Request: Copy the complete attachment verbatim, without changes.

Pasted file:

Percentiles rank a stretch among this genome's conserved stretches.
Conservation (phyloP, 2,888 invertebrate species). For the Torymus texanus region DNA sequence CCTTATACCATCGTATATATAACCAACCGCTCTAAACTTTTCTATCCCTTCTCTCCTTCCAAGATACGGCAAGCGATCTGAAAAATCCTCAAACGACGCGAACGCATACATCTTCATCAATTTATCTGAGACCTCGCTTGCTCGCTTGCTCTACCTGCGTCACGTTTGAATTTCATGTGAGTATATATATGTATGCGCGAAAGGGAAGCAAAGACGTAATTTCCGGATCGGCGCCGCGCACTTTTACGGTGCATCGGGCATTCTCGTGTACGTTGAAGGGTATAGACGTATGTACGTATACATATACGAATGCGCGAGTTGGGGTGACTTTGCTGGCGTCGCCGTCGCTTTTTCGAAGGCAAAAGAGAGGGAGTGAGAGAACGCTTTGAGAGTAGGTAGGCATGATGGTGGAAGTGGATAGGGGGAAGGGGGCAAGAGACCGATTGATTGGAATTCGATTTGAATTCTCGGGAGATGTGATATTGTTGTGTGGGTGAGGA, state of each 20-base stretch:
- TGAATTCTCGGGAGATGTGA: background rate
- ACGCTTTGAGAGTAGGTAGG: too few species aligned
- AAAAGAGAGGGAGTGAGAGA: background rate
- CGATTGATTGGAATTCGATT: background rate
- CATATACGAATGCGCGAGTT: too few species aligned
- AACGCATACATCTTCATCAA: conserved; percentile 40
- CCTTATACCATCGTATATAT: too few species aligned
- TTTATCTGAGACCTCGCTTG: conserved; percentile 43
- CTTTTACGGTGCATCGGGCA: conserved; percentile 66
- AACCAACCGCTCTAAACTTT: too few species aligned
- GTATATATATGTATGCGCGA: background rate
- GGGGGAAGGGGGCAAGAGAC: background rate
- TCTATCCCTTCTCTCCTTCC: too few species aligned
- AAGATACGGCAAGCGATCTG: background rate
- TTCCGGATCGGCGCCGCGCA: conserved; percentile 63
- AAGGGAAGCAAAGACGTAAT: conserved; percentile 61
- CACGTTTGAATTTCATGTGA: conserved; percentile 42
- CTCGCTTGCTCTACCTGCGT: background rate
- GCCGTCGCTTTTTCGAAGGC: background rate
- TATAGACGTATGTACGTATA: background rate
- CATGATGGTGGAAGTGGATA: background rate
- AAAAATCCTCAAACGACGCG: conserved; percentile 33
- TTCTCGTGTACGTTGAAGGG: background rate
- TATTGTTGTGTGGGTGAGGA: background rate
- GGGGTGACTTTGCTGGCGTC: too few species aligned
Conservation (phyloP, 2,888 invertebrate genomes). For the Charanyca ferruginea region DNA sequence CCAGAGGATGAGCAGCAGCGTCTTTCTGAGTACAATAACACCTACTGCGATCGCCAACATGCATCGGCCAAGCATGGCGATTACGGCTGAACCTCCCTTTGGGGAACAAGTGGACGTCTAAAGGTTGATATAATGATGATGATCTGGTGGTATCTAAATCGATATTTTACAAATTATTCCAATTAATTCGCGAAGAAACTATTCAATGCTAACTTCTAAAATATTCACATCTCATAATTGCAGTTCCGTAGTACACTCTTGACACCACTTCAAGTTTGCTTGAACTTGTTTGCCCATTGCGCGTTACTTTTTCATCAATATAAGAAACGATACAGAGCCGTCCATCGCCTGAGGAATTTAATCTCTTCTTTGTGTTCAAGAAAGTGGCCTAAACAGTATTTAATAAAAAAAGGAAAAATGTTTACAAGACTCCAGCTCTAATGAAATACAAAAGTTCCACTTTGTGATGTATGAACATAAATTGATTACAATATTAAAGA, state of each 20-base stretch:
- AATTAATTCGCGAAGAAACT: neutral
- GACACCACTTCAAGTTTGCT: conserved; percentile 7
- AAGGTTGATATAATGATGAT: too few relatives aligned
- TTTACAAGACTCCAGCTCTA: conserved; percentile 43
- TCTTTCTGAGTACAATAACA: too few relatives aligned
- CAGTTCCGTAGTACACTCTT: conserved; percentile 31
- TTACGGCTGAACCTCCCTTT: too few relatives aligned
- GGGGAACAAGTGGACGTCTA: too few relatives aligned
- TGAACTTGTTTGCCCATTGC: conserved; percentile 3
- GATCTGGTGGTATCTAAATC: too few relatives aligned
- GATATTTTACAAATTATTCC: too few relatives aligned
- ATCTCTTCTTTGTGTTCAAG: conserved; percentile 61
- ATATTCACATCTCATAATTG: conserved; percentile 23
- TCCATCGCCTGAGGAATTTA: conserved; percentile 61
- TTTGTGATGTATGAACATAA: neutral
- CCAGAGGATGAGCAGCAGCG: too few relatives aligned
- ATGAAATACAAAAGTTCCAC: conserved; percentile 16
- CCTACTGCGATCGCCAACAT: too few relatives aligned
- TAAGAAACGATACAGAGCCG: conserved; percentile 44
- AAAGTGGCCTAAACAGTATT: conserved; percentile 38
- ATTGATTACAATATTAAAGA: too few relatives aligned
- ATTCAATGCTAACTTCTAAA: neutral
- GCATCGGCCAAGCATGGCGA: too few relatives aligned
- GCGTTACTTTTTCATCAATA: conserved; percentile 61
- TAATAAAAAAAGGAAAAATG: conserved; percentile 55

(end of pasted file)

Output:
Percentiles rank a stretch among this genome's conserved stretches.
Conservation (phyloP, 2,888 invertebrate species). For the Torymus texanus region DNA sequence CCTTATACCATCGTATATATAACCAACCGCTCTAAACTTTTCTATCCCTTCTCTCCTTCCAAGATACGGCAAGCGATCTGAAAAATCCTCAAACGACGCGAACGCATACATCTTCATCAATTTATCTGAGACCTCGCTTGCTCGCTTGCTCTACCTGCGTCACGTTTGAATTTCATGTGAGTATATATATGTATGCGCGAAAGGGAAGCAAAGACGTAATTTCCGGATCGGCGCCGCGCACTTTTACGGTGCATCGGGCATTCTCGTGTACGTTGAAGGGTATAGACGTATGTACGTATACATATACGAATGCGCGAGTTGGGGTGACTTTGCTGGCGTCGCCGTCGCTTTTTCGAAGGCAAAAGAGAGGGAGTGAGAGAACGCTTTGAGAGTAGGTAGGCATGATGGTGGAAGTGGATAGGGGGAAGGGGGCAAGAGACCGATTGATTGGAATTCGATTTGAATTCTCGGGAGATGTGATATTGTTGTGTGGGTGAGGA, state of each 20-base stretch:
- TGAATTCTCGGGAGATGTGA: background rate
- ACGCTTTGAGAGTAGGTAGG: too few species aligned
- AAAAGAGAGGGAGTGAGAGA: background rate
- CGATTGATTGGAATTCGATT: background rate
- CATATACGAATGCGCGAGTT: too few species aligned
- AACGCATACATCTTCATCAA: conserved; percentile 40
- CCTTATACCATCGTATATAT: too few species aligned
- TTTATCTGAGACCTCGCTTG: conserved; percentile 43
- CTTTTACGGTGCATCGGGCA: conserved; percentile 66
- AACCAACCGCTCTAAACTTT: too few species aligned
- GTATATATATGTATGCGCGA: background rate
- GGGGGAAGGGGGCAAGAGAC: background rate
- TCTATCCCTTCTCTCCTTCC: too few species aligned
- AAGATACGGCAAGCGATCTG: background rate
- TTCCGGATCGGCGCCGCGCA: conserved; percentile 63
- AAGGGAAGCAAAGACGTAAT: conserved; percentile 61
- CACGTTTGAATTTCATGTGA: conserved; percentile 42
- CTCGCTTGCTCTACCTGCGT: background rate
- GCCGTCGCTTTTTCGAAGGC: background rate
- TATAGACGTATGTACGTATA: background rate
- CATGATGGTGGAAGTGGATA: background rate
- AAAAATCCTCAAACGACGCG: conserved; percentile 33
- TTCTCGTGTACGTTGAAGGG: background rate
- TATTGTTGTGTGGGTGAGGA: background rate
- GGGGTGACTTTGCTGGCGTC: too few species aligned
Conservation (phyloP, 2,888 invertebrate genomes). For the Charanyca ferruginea region DNA sequence CCAGAGGATGAGCAGCAGCGTCTTTCTGAGTACAATAACACCTACTGCGATCGCCAACATGCATCGGCCAAGCATGGCGATTACGGCTGAACCTCCCTTTGGGGAACAAGTGGACGTCTAAAGGTTGATATAATGATGATGATCTGGTGGTATCTAAATCGATATTTTACAAATTATTCCAATTAATTCGCGAAGAAACTATTCAATGCTAACTTCTAAAATATTCACATCTCATAATTGCAGTTCCGTAGTACACTCTTGACACCACTTCAAGTTTGCTTGAACTTGTTTGCCCATTGCGCGTTACTTTTTCATCAATATAAGAAACGATACAGAGCCGTCCATCGCCTGAGGAATTTAATCTCTTCTTTGTGTTCAAGAAAGTGGCCTAAACAGTATTTAATAAAAAAAGGAAAAATGTTTACAAGACTCCAGCTCTAATGAAATACAAAAGTTCCACTTTGTGATGTATGAACATAAATTGATTACAATATTAAAGA, state of each 20-base stretch:
- AATTAATTCGCGAAGAAACT: neutral
- GACACCACTTCAAGTTTGCT: conserved; percentile 7
- AAGGTTGATATAATGATGAT: too few relatives aligned
- TTTACAAGACTCCAGCTCTA: conserved; percentile 43
- TCTTTCTGAGTACAATAACA: too few relatives aligned
- CAGTTCCGTAGTACACTCTT: conserved; percentile 31
- TTACGGCTGAACCTCCCTTT: too few relatives aligned
- GGGGAACAAGTGGACGTCTA: too few relatives aligned
- TGAACTTGTTTGCCCATTGC: conserved; percentile 3
- GATCTGGTGGTATCTAAATC: too few relatives aligned
- GATATTTTACAAATTATTCC: too few relatives aligned
- ATCTCTTCTTTGTGTTCAAG: conserved; percentile 61
- ATATTCACATCTCATAATTG: conserved; percentile 23
- TCCATCGCCTGAGGAATTTA: conserved; percentile 61
- TTTGTGATGTATGAACATAA: neutral
- CCAGAGGATGAGCAGCAGCG: too few relatives aligned
- ATGAAATACAAAAGTTCCAC: conserved; percentile 16
- CCTACTGCGATCGCCAACAT: too few relatives aligned
- TAAGAAACGATACAGAGCCG: conserved; percentile 44
- AAAGTGGCCTAAACAGTATT: conserved; percentile 38
- ATTGATTACAATATTAAAGA: too few relatives aligned
- ATTCAATGCTAACTTCTAAA: neutral
- GCATCGGCCAAGCATGGCGA: too few relatives aligned
- GCGTTACTTTTTCATCAATA: conserved; percentile 61
- TAATAAAAAAAGGAAAAATG: conserved; percentile 55